There is no guarantee that we’ll be successful when we query, but she shows us how we can be professional.
When researching a writing project, it is easy to be overwhelmed by the material you gather. It may help to remember that the data you collect is only the straw. You still have to spin it into gold to create your book, article, or whatever you are writing.
In the beginning: What start works for you?
Do you research first, write first, or start in some other way?
- Research first. Starting a writing project by first investigating a topic is a familiar process. We learned it when we were students, checking the views of experts before starting an assignment. I suspect many of us also like to start with research because as step one, it’s more engaging than writing. Our early writing can be demoralising as we wrestle with competing thoughts and stare at a blank screen. Research provides action—we hunt down sources, make piles of notes, accumulate enough material to give us a sense of accomplishment.Starting with research is fine—if we control it. It is easy to go too wide or too deep. Some writers collect such diverse information that they end up with information overload, swamped by various points of view and interesting but inconsequential material. Some writers go so deep into a particular topic that they begin to doubt if their individual take on it is worth writing about.
- Write first. Barbara Turner-Vesselago, who teaches a writing approach called Freefall Writing, believes that making writing your first step helps you discover your story/topic. You temporarily remove your analysis hat and write without constraint, capturing the first thoughts that come mind.This approach can enable you to capture more ideas than usual. Because much of this first writing is raw, ragged and wild, you may discover a new direction or find new themes you would not have thought of otherwise. And it may help you identify what you do not know, so that you can focus on where research is needed.
- Question first. Some writers make questions their first step. The answers they come up with help them focus both their writing and research. Examples: Why do I think my topic or story is interesting and of value? What do I most want to communicate about this topic? Why would readers find it valuable or interesting? What kinds of readers would my material attract, and why?The focus on motive helps you assess what and how much material you need. It can also show you what material dissipates this focus, shifting readers’ attention elsewhere.
- The Middle Way or ‘Sandwich’
This approach has three stages:
Base: Undertake a small, focused investigation to discover the most important ideas.
Filling: Develop a loose first draft to see where it leads you.
Top: Conduct further research as needed.
Find the known in the unknown
Once we have our topic and work out what we know and don’t know, we can jump into research—right? Turner-Vesselago suggests one more pre-writing step: Identify whatever you know about unfamiliar areas in your topic.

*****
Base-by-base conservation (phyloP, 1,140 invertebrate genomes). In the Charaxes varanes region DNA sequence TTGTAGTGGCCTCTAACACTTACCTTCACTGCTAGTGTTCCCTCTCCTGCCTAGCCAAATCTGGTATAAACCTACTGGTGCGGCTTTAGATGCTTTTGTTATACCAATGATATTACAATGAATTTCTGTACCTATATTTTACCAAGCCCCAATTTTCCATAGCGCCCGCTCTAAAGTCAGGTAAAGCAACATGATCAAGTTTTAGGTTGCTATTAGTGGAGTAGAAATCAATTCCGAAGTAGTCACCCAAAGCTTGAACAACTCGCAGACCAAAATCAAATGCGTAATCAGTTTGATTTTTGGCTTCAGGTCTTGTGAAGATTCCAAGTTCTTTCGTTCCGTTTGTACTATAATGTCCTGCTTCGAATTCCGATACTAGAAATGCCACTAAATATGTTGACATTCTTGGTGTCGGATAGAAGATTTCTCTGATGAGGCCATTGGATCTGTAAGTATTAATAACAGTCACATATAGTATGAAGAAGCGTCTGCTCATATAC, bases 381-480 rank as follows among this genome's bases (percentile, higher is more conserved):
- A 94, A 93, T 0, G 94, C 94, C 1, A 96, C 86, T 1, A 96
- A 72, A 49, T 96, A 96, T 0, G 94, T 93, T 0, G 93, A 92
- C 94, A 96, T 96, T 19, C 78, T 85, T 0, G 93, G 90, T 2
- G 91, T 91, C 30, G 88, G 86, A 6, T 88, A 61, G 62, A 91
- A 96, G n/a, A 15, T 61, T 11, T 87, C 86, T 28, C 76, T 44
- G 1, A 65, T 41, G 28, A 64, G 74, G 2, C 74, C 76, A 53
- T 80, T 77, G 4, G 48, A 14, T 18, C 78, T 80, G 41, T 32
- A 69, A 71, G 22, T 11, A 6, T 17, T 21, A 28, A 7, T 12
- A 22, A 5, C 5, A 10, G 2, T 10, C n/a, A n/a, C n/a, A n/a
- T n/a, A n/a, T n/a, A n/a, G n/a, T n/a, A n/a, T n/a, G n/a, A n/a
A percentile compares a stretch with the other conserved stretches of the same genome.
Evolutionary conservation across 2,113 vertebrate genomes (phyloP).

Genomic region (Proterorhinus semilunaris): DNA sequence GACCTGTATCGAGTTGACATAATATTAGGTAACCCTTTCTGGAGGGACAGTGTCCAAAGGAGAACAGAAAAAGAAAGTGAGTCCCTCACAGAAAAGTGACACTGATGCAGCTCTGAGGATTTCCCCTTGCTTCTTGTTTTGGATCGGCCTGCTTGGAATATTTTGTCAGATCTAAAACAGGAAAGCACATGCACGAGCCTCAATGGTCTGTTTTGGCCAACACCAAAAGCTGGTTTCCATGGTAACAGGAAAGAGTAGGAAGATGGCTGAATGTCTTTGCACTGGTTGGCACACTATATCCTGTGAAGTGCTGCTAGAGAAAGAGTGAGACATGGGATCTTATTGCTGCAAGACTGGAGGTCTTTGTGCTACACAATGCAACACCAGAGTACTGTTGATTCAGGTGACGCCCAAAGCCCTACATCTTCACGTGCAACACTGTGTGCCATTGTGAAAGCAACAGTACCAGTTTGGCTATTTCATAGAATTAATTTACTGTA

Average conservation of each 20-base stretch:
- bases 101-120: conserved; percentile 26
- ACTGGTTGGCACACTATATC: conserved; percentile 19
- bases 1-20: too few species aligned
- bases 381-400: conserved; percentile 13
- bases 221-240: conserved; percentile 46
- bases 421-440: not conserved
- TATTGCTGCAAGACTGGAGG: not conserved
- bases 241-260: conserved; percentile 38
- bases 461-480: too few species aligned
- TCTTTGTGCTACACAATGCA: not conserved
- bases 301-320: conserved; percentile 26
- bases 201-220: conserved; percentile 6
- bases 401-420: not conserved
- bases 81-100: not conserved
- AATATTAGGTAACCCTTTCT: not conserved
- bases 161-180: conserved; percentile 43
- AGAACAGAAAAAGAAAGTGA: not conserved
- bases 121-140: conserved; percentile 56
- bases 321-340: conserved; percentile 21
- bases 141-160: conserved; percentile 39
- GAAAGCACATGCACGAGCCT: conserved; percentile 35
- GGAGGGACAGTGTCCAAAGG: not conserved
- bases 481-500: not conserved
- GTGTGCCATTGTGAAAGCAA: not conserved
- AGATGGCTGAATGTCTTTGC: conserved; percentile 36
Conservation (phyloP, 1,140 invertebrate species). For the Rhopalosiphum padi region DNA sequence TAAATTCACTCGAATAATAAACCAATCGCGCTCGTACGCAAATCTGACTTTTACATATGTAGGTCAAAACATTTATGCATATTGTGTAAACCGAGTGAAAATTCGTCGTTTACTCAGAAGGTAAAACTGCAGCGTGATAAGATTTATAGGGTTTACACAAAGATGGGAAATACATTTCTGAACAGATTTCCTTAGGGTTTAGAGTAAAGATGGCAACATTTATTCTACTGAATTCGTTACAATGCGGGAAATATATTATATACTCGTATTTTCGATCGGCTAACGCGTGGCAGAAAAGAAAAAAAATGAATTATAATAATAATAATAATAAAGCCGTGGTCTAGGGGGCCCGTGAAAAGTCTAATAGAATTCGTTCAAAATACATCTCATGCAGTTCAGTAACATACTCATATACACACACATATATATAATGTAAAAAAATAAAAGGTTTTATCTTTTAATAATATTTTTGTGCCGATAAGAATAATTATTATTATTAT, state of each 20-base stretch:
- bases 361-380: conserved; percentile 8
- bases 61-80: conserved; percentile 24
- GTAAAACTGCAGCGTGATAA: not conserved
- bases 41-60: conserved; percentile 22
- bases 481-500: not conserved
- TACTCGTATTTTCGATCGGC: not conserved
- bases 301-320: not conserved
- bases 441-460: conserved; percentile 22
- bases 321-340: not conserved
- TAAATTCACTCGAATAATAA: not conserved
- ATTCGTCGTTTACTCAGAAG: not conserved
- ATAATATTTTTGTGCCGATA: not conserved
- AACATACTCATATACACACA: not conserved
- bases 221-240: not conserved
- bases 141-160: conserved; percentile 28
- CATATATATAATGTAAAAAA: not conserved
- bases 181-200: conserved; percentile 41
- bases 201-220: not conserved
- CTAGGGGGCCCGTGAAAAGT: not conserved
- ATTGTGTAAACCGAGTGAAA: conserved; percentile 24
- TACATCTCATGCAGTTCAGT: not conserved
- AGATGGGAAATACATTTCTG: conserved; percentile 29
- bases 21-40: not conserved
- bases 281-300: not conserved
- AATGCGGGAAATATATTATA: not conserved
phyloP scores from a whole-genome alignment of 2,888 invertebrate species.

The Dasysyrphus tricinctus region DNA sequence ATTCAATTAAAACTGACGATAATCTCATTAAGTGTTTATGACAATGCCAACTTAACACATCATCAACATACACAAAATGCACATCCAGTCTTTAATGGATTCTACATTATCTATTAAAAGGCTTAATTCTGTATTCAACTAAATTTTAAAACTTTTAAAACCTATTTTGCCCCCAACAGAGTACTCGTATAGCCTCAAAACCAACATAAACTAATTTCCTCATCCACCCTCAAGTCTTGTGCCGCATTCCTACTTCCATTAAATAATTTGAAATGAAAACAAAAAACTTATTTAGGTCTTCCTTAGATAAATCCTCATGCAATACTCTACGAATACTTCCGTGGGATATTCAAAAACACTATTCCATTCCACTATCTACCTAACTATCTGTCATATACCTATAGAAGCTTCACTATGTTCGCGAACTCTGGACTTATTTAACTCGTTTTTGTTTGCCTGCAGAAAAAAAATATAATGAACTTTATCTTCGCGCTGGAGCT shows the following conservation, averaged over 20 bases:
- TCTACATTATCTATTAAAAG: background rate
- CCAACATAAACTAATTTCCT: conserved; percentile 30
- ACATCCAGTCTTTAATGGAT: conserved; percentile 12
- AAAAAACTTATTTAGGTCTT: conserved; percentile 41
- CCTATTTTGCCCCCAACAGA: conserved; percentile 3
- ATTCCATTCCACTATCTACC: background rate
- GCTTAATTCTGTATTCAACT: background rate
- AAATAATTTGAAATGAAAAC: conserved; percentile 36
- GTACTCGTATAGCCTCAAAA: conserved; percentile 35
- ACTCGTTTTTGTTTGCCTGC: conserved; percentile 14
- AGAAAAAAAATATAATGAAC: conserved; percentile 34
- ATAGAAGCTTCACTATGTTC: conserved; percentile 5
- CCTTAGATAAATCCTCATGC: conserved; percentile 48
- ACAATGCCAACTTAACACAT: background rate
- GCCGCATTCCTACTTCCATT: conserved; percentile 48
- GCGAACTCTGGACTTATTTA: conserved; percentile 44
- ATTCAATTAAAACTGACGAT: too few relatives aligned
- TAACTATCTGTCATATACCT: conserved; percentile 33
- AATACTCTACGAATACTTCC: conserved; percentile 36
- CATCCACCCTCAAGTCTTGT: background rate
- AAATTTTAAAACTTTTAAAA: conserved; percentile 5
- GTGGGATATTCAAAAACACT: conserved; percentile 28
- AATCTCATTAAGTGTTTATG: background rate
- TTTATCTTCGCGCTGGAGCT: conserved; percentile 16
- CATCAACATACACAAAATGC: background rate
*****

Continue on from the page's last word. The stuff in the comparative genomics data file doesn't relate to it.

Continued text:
Her example: We may know nothing about the ‘anxious situation’ that prevailed in the 17th century French court. But by drawing on what we understand about human nature, we can grasp how people may treat each other when in a similar situation.
Motivation and emotions are two important elements that entice readers to keep reading. By focusing on the important issue of WHY, we get a better idea of what and how much to include of the WHEN, WHERE, and other details.
More research while writing
After the initial research and drafting, we usually have more research to undertake. New material comes to hand, new ideas change our thinking.
Turner-Vesselago cautions against halting your writing to undertake more research because you run the risk of never getting back to your writing. I know that problem. I can lose myself in looking up various facts and ideas. When I return to my draft, I find I’ve lost the flow.
Now I resist the urge to stop writing. Instead, I type the word CHEKME at each point where I need information. I make the word a different colour so I can find it easily and sometimes add an explanatory note, such as CHEKME DEATH-DATE. If I’m on a roll but see where more information is needed, I add a quick XXXX. Like CHEKME, it helps locate points to develop later. If you love researching, refraining from looking up material immediately when questions come up may seem like cruel and unusual punishment. Persevere!
Geraldine Brooks is a former journalist now lauded for her award-winning historical fiction (e.g., Year of Wonder, March). She suggests researching only when a writer sees a clear need to do so. In one of her 2011 Boyer Lectures she explains that although facts form the basis of her historical fiction, fiction dictates its design. It is the story that ‘must tell me what it is I need to know.’ Whenever she discovers that she needs more information, ‘only then do I go looking for it.’
© Marsha Durham, Writing Companion blog on WordPress, 2007-2014.